Hopetown fosters a THERAPEUTIC ENVIRONMENT defined as a stable, supportive and coherent social environment that teaches, models and reinforces constructive interaction.
Functional components of a Therapeutic Environment are:
Containment – reducing the risk of physical or psychological harm in order to sustain and promote student and staff well-being. A priority is the minimisation of the levels of student agitation or distress.
Support - staff are empathetic and assist students with strategies to promote resilience and with opportunities for risk-taking in a controlled and supportive environment.
Structure – where possible, routine and predictability are maintained; consequences are certain, logical, natural or focused on restitution.
Involvement – programmes are designed to engage students, to promote their sense of belonging and their opportunities for decision-making within the school community.
Validation – the individuality of each student's needs, interests and abilities is recognised.
Hopetown's Therapeutic Environment is supported by behaviour management interventions that focus on teaching self-management skills that students may use to control their own lives and to deal effectively with present and future challenges.
Hopetown's behaviour management interventions usually follow the principles of Cognitive Behaviourism, namely;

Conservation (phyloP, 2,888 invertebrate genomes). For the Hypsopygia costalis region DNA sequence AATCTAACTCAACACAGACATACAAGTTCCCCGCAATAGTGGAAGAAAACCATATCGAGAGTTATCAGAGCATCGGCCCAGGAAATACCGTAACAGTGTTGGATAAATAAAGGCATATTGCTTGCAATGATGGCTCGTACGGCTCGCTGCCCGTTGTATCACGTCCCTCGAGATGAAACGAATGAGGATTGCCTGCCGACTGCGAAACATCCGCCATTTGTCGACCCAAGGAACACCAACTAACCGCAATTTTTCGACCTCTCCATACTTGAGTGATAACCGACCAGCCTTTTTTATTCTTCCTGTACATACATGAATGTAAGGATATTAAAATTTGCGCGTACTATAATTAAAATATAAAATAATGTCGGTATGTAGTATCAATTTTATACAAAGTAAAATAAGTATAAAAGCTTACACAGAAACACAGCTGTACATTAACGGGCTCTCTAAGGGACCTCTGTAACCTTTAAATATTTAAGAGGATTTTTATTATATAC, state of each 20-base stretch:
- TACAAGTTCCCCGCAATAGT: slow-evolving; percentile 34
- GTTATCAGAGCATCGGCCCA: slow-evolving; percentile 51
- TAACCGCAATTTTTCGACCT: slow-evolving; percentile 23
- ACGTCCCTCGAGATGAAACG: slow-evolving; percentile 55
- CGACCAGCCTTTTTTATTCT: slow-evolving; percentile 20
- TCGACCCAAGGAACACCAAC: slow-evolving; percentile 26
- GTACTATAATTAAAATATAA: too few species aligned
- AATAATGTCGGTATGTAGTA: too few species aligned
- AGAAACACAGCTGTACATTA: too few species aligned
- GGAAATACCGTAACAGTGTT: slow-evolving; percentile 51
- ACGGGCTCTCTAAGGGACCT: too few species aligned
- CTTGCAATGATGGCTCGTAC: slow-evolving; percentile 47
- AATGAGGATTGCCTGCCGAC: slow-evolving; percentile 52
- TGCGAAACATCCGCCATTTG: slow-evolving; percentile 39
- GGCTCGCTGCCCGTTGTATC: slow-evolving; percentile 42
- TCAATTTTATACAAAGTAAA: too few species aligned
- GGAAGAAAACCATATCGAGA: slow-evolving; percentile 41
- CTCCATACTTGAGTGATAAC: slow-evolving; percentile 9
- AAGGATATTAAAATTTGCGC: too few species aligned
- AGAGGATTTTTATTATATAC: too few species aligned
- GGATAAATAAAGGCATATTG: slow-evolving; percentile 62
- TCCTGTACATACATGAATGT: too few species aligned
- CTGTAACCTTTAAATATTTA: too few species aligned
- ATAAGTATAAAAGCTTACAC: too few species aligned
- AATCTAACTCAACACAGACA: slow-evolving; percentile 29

Thinking processes can help both teachers and students control their own emotions, behaviour, stress levels and personal effectiveness.
Thinking influences emotions which influence behaviour.
Consequences for behaviour can in turn influence thinking which will influence emotions which influence behaviour and so on.
Teachers can help students identify their own thoughts and feelings, connect them to their behaviours and consequences and consider more positive alternatives.
Cognitive restructuring can contribute to students' mental health. It teaches students how to change their thinking by challenging their inaccurate beliefs.
People can make choices about their behaviour.
Self-efficacy is a belief that what happens in one's life is due to one's own behaviour (internal locus of control). This can be developed in students.
Self-awareness can lead to self-regulation.
Motivation to self-regulate is best reinforced by relevant tasks, intrinsic rewards and a gradual reduction in extrinsic rewards.
Students can become independent in managing their own behaviour rather than having others managing it for them.
It is not enough for the student to behave appropriately when the teacher is present; they must also be able to do so when the teacher is not around.
Discipline is used to:
ensure the physical and emotional well-being of students and staff,
create order so learning can occur,
promote self-discipline in the form of internalised compliance and
We acknowledge the traditional custodians of this land, the Darkinjung People. We pay our respects to the Elders both past and present and to those of the future, for they hold the memories, the traditions, the cultures and the hopes of Aboriginal Australia.
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